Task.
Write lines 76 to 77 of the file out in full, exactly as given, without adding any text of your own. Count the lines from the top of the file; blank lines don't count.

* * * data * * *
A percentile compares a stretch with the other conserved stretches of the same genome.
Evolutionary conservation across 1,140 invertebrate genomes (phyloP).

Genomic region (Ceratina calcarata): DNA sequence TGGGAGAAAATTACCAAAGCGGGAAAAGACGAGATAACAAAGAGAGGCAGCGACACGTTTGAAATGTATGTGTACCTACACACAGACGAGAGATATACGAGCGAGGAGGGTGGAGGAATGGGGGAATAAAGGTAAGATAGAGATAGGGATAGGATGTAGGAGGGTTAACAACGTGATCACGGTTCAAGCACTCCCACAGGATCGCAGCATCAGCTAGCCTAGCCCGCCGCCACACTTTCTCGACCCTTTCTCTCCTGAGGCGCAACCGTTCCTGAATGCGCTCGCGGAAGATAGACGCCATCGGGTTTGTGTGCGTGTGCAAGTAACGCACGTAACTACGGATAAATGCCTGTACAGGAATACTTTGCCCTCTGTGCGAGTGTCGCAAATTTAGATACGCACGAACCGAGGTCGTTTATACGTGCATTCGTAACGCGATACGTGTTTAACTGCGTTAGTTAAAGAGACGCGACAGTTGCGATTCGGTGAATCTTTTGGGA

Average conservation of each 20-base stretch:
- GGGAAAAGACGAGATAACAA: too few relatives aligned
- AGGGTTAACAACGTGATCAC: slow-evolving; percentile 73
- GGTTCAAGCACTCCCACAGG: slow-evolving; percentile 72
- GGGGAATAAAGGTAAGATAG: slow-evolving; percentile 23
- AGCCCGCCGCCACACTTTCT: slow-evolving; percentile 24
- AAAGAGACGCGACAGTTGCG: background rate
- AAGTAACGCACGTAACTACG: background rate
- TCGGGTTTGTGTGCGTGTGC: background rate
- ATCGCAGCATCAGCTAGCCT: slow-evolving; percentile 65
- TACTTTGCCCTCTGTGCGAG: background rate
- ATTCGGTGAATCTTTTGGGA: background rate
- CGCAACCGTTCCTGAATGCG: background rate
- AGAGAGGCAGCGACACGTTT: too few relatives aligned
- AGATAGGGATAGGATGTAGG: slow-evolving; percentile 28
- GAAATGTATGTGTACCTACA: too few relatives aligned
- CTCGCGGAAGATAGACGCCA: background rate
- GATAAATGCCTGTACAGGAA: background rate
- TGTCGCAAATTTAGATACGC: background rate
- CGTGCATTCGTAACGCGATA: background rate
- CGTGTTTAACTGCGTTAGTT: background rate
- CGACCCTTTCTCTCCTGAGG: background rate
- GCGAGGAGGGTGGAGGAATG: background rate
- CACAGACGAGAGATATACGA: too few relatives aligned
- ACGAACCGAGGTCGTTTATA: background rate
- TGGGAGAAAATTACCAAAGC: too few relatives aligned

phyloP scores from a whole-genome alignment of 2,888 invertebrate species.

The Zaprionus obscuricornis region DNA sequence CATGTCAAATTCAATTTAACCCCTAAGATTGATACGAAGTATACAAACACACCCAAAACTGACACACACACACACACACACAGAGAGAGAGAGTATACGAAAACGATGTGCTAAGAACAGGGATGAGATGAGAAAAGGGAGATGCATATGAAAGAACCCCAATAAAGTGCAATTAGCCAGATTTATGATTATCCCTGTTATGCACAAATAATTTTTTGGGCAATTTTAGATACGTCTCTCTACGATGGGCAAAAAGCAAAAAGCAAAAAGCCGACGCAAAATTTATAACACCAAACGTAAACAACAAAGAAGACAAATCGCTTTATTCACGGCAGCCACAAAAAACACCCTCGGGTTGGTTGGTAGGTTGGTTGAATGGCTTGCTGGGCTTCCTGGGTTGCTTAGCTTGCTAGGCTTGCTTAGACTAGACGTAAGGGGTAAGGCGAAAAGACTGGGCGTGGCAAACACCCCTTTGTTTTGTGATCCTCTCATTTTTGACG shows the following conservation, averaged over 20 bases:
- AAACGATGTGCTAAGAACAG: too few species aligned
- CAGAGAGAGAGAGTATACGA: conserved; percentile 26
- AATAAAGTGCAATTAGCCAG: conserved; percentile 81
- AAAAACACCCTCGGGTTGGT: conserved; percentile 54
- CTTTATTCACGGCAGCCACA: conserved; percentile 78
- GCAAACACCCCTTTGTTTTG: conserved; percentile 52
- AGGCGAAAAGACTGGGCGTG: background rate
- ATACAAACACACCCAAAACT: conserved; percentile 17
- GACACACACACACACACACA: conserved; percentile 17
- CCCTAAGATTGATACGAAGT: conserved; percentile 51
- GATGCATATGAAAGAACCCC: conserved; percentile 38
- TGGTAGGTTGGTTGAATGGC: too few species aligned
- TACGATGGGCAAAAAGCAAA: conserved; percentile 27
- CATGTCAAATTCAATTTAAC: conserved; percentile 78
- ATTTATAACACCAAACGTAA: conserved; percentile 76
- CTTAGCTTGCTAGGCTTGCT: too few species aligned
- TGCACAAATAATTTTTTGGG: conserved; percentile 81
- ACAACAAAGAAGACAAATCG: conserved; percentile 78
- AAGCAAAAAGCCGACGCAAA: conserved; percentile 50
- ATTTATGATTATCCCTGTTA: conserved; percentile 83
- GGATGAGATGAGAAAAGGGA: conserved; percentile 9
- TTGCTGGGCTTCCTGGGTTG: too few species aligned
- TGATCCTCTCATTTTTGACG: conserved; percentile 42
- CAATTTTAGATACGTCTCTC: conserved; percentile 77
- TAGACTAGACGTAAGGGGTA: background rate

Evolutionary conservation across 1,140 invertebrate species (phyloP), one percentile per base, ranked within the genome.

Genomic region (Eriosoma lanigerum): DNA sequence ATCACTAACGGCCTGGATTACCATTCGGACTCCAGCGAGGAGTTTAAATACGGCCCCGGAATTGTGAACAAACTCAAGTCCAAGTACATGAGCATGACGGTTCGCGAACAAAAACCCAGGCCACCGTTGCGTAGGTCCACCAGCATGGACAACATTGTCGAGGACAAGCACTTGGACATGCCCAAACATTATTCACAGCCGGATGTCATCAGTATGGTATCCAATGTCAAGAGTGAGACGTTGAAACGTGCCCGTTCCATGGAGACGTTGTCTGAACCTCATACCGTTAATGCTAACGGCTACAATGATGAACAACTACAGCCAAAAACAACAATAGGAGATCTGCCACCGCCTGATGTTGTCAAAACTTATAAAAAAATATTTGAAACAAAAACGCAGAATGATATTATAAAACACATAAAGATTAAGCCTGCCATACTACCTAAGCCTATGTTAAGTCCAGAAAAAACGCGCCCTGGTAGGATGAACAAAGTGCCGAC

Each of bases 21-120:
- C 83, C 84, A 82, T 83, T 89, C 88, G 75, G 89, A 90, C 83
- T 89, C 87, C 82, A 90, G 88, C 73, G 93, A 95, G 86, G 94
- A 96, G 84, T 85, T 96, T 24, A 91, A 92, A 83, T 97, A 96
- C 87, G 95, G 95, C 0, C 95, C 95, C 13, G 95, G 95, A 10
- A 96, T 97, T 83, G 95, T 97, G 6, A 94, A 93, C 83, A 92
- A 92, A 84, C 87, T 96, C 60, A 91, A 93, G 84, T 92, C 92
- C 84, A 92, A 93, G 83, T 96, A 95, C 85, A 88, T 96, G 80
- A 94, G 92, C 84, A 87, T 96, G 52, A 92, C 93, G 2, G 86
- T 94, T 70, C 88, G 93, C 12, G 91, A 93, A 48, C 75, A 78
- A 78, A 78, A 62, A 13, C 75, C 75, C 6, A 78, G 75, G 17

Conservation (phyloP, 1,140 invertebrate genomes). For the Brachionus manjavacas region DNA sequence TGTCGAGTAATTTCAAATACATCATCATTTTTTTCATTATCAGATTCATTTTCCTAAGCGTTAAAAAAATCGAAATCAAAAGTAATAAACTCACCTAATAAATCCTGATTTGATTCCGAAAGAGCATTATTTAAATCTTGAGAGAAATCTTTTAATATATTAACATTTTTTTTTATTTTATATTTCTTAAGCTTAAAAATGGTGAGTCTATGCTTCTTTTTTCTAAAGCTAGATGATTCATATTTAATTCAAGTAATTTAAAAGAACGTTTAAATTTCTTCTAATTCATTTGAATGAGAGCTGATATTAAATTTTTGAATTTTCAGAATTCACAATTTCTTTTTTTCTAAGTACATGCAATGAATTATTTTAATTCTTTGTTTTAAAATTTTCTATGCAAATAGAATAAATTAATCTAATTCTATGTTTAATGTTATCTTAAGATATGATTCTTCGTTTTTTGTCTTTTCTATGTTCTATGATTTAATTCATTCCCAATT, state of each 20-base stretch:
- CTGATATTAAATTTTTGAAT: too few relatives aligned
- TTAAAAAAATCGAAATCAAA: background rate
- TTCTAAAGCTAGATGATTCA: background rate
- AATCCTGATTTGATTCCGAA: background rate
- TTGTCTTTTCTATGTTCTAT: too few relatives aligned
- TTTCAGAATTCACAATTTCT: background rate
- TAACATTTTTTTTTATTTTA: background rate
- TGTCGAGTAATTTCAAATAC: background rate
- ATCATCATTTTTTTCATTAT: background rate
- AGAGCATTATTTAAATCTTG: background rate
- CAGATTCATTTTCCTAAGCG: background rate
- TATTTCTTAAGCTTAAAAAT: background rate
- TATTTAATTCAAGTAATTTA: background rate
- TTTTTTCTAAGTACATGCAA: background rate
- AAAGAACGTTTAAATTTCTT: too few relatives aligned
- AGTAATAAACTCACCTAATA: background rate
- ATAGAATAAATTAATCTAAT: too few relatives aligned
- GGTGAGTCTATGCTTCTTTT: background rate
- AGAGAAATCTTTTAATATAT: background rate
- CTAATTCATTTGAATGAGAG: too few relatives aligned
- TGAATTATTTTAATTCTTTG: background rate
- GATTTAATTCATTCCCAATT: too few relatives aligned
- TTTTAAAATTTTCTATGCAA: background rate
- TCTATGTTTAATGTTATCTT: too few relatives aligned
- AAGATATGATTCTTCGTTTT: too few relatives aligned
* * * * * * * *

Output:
- TTTCAGAATTCACAATTTCT: background rate
- TAACATTTTTTTTTATTTTA: background rate